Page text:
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Garbage Collection Question  RSS feed

 
Ranch Hand
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I have a question on "isolation a Reference" discussed in kathy and Bert' book on Garbage Collection

The code example:



My question is

After i4.i = i2; i3, i4 and i2 are formed as Island Objects so they are already eligible for garbage collection, is that right? So why they have to be nulled to be garbage collected?
 
Greenhorn
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The nature of automatic garbage collection has an important consequence:
You can still get memory leaks. If you allow live, accessible references to
unneeded objects to persist in your programs, then those objects cannot be
garbage collected. Therefore, it may be a good idea to explicitly assign null into a variable when you have finished with it. This issue is particularly noticeable if you are implementing a collection of some kind.
 
Richard Vagner
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Thanks for your reply. Here I am refering to the idea of islands of isolation. So if Island objects are formed, they are elibible for garbage collection.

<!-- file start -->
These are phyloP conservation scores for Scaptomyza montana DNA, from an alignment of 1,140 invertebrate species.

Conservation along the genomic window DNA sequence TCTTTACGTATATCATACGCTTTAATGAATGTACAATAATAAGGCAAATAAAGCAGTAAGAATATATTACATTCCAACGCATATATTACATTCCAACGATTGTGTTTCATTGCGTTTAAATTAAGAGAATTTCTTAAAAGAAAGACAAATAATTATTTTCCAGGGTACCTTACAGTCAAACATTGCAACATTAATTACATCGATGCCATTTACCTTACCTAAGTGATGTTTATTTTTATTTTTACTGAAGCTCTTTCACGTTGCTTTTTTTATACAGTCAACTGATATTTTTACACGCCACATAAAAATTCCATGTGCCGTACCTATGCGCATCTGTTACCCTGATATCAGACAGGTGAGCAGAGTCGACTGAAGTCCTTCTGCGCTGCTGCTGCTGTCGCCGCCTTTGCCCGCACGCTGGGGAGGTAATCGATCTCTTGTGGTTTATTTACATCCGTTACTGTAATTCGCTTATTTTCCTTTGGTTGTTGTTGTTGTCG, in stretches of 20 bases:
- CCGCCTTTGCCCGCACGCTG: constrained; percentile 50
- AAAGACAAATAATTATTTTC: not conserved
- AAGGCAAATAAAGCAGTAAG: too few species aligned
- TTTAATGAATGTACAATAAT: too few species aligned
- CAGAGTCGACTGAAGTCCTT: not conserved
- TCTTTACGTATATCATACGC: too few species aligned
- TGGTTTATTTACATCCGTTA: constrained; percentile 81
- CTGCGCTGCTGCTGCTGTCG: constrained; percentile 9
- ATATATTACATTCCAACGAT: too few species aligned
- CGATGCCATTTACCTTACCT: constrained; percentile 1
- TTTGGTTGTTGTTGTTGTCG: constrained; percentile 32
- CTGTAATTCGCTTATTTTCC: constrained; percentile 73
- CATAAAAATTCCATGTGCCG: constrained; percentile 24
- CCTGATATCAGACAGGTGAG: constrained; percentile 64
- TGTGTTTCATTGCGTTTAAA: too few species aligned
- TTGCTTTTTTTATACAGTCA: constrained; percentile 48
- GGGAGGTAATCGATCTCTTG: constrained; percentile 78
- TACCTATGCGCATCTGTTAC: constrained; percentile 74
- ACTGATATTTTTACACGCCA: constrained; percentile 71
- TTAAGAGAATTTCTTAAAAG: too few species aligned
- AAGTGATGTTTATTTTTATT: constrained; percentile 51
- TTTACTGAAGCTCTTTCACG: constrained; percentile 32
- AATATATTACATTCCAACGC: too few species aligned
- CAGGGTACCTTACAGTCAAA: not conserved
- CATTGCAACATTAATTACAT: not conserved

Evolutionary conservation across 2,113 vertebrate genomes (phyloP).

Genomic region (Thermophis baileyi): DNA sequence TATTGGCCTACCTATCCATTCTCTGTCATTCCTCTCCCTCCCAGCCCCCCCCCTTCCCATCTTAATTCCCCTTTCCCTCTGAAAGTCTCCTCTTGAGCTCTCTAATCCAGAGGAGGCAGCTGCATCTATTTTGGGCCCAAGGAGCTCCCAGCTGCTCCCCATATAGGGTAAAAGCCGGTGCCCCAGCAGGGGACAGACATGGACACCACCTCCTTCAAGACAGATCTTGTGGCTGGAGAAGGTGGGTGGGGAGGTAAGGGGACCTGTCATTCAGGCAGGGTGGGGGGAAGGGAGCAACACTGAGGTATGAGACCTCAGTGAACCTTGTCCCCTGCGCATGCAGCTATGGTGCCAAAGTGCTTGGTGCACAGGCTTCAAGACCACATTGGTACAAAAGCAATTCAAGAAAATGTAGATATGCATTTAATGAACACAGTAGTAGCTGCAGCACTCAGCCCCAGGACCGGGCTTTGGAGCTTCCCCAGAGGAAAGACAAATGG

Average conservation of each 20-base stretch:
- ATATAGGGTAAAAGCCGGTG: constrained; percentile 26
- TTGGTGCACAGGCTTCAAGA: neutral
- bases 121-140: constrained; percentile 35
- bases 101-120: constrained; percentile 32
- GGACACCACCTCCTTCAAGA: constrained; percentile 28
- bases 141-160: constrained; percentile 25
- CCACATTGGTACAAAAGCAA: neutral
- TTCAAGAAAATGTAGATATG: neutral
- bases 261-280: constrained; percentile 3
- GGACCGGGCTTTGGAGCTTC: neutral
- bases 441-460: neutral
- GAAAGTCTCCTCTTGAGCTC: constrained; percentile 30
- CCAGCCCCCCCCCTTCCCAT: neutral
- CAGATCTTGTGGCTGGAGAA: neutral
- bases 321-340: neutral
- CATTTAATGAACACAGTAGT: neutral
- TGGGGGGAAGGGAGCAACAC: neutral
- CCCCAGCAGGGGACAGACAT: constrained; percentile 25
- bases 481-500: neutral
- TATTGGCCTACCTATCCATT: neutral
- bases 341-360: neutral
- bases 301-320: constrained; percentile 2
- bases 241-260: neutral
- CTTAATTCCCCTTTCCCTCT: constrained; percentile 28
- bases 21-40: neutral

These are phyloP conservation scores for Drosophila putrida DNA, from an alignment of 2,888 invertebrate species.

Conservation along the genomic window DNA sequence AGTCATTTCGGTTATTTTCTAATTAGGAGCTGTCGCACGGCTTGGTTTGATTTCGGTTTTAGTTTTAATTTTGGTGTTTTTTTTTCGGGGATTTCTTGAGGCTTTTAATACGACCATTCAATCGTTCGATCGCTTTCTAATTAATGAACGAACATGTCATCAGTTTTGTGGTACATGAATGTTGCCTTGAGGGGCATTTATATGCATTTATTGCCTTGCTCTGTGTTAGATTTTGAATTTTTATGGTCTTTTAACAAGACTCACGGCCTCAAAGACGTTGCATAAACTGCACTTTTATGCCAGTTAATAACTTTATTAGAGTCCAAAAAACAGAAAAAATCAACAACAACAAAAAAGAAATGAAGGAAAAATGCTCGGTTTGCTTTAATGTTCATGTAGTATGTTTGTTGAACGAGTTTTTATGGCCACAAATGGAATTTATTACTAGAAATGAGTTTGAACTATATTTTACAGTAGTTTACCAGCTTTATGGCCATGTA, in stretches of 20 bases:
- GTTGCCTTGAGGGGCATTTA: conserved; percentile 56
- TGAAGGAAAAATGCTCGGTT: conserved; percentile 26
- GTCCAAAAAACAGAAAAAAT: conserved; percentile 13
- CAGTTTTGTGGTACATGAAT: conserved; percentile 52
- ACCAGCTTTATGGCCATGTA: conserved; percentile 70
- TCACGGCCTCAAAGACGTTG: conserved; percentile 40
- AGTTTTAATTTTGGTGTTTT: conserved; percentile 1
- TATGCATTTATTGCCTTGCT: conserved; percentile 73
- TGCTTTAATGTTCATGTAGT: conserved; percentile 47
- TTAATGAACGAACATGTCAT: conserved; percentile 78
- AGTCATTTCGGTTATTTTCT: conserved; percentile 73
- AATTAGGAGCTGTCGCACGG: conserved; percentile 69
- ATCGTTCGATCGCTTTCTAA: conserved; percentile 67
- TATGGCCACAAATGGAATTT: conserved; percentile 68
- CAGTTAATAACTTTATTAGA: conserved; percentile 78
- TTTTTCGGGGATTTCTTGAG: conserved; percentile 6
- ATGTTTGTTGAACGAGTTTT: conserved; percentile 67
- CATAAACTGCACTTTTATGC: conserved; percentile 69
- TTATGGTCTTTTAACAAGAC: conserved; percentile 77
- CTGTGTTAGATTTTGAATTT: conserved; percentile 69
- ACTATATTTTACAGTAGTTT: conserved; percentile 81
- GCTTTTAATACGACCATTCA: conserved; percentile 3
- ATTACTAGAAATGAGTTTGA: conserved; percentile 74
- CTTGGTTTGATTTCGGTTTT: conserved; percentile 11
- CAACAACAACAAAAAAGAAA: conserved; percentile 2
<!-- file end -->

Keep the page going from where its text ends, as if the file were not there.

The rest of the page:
1. I understand assigning null is a good practice. But is there a difference as to assigning null to them and not assigning null to them?

2. If asked after which line of code, i3, i4 and i2 will be eligible for garbage collection, can I say after the line "i4.i = i2;"?
 
Ranch Hand
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The answer is that as long as the objects are accessable from your main() method using i2, i3, or i4, the objects cannot be garbage collected. If you can reach one object, you can reach them all because they form a ring of references.

So you must set i2, i3, and i4 all to null before any of the three objects can be garbage collected.
 
Ranch Hand
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'can I say after the line "i4.i = i2;"?'

No. If you can picture it, at this point you have a ring of three joined together kites each with a string attached to your hand. As Mike explained, you must let go of all those strings for the kites to be blown away. Even though they stay connected to each other.
 
Richard Vagner
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Thanks a lot! I am clear.
 
Don't get me started about those stupid light bulbs.
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